3. Circadian Rhythm
Circadian rhythm is the body’s internal clock that regulates not only sleep but also metabolic functions. It also has an association with sirtuin, a signaling protein for metabolic processes.
These three relate in this manner:
- Sirtuin relies on NAD+ to work.
- Your circadian rhythm controls when your cells produce NAD+.
- Disruption in any of these components can result in age-related diseases. These can include diabetes, obesity, heart disease, and some types of cancer.
4. Metabolic Syndrome
Metabolic syndrome is a cluster of conditions that may appear together or have influence over each other. They all affect or respond to abnormalities in metabolism.
NAD+ may help regulate or prevent these diseases through sirtuin. In a 2017 study, the protein:
- Prevents damage to the pancreas, the organ that produces insulin
- Improves signaling of insulin, which means cells become more receptive to glucose
- Helps stop the building up of adipose or fatty tissues
All these can also aid in minimizing the risks of obesity. In turn, you reduce the odds of cardiovascular disease, chronic kidney disease, and hypertension.
At What Age Do NAD Levels Decline?
Scientists know two things about NAD+. Besides understanding the NAD+ structure, they learned that NAD levels decline with aging.
Take, for instance, this study among males. If you’ll look at the table, you’ll notice the differences in NAD levels between children and elderly:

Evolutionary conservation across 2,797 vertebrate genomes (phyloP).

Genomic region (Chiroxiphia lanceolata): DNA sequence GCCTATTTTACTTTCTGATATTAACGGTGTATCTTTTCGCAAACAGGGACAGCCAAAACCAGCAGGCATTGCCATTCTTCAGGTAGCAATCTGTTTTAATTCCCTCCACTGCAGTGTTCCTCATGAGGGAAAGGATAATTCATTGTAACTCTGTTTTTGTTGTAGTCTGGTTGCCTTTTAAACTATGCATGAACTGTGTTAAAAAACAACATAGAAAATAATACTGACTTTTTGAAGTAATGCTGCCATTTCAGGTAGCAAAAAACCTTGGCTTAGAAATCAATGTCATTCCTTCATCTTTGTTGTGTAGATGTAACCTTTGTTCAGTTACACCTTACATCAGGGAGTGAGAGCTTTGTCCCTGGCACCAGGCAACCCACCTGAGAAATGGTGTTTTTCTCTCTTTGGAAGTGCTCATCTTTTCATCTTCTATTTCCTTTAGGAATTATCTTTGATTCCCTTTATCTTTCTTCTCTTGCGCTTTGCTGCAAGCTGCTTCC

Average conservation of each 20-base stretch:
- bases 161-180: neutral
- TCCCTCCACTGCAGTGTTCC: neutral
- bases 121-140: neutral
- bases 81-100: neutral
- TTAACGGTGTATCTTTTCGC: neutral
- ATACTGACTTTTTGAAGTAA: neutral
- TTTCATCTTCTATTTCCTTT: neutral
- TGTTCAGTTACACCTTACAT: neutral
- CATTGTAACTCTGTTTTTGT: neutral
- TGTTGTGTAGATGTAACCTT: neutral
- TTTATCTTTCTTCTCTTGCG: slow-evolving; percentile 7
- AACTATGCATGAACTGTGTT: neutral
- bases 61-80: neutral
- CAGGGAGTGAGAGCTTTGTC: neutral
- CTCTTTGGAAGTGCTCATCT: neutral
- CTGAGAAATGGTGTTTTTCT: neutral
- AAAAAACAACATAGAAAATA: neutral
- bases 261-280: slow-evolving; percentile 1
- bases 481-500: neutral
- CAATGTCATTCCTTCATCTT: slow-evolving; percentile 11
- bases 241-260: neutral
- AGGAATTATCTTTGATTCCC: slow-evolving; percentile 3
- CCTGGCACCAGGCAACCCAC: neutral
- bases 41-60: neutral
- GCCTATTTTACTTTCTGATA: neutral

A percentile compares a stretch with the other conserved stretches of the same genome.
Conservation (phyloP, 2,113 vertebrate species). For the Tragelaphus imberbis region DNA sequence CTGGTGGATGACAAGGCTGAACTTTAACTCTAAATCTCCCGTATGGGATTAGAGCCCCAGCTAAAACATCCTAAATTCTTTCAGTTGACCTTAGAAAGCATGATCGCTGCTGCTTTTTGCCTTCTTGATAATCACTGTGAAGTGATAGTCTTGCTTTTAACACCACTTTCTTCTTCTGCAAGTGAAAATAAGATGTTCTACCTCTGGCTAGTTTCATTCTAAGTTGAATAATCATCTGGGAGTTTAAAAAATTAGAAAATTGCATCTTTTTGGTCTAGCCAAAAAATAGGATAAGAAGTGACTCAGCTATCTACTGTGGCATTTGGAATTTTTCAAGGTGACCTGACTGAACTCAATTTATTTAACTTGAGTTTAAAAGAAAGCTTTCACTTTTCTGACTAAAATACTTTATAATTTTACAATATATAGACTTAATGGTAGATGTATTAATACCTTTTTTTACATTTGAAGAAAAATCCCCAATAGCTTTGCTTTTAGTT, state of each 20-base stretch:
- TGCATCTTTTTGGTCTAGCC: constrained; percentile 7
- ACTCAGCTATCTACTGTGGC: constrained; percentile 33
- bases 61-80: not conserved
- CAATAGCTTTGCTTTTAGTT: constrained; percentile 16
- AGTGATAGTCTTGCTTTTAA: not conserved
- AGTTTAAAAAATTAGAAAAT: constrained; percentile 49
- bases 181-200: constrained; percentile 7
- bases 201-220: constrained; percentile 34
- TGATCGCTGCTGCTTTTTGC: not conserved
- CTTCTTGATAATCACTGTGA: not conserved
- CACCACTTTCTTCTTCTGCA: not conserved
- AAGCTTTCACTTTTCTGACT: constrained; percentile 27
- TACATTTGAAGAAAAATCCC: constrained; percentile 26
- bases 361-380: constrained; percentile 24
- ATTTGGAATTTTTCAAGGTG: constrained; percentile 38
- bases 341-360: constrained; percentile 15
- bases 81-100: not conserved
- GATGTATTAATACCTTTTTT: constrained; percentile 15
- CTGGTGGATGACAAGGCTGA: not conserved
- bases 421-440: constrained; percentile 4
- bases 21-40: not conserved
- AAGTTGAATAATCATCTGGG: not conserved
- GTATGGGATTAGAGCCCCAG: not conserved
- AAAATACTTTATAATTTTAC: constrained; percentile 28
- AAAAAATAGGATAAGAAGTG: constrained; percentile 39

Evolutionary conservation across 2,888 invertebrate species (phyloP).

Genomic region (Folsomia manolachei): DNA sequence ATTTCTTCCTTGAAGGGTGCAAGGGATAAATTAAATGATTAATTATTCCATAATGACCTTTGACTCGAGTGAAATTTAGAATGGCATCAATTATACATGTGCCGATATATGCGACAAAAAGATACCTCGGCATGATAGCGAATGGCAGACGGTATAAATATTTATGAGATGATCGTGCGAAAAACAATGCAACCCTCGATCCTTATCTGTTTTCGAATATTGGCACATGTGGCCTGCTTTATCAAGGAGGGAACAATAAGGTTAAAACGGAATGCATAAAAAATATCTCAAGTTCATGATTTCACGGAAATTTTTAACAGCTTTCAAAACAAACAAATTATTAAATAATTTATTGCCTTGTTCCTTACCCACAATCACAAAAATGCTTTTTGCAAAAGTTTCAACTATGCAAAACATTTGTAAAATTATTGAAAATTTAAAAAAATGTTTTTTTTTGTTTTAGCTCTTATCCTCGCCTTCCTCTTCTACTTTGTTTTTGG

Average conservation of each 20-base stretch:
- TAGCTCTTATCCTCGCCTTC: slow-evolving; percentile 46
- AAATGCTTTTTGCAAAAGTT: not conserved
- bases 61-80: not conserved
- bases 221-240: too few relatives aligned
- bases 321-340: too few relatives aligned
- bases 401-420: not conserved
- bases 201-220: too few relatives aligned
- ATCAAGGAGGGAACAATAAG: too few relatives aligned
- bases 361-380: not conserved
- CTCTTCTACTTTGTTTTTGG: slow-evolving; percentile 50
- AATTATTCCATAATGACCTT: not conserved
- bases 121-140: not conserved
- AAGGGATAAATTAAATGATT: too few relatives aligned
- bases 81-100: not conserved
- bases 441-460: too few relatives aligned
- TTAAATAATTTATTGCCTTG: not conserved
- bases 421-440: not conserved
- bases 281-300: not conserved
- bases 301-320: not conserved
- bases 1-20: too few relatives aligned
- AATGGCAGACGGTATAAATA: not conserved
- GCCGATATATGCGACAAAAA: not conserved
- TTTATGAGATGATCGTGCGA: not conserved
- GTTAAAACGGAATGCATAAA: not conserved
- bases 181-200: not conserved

- Infants up to one-year-old can have NAD levels of 8.54.
- By the time they reach their young-adult years, the levels drop to 2.74.
- When they reach middle age, NAD levels may be down to 1.08.
- People who are 71 years old and above may have 1.06 NAD levels.
Nobody knows the reason for the decline, but some studies try to provide one. These include a 2016 research that blamed it on CD38, a glycoprotein associated with immune activity:
- A study of different tissues revealed that aged ones tend to have higher levels of this protein.
- Meanwhile, research involving mice showed that those that lacked CD38 had higher levels of NAD+. They also achieved the same results when the mice received apigenin, which inhibits the function of CD38.
How Do You Raise Your NAD+ Levels?
The body strives to produce as much NAD and NAD+ as it needs. Over time, though, NAD+ levels can decrease.
It may then lead to a decline in energy metabolism and higher risks of diseases that accelerate aging. To keep yourself healthy and fatigue-free, you have to increase NAD+:
- Testing your vitamin B levels
- Consuming foods that are high in vitamin B3
- Supplementing your diet with LIV Health Renew, which combines Nam with resveratrol to produce NAD+
The NAD+ structure is so important that virtually all organisms produce it, including plants. From a human perspective, it is crucial in understanding and promoting longevity.
How do you encourage longevity from the inside out? Share your tips in the comments section below!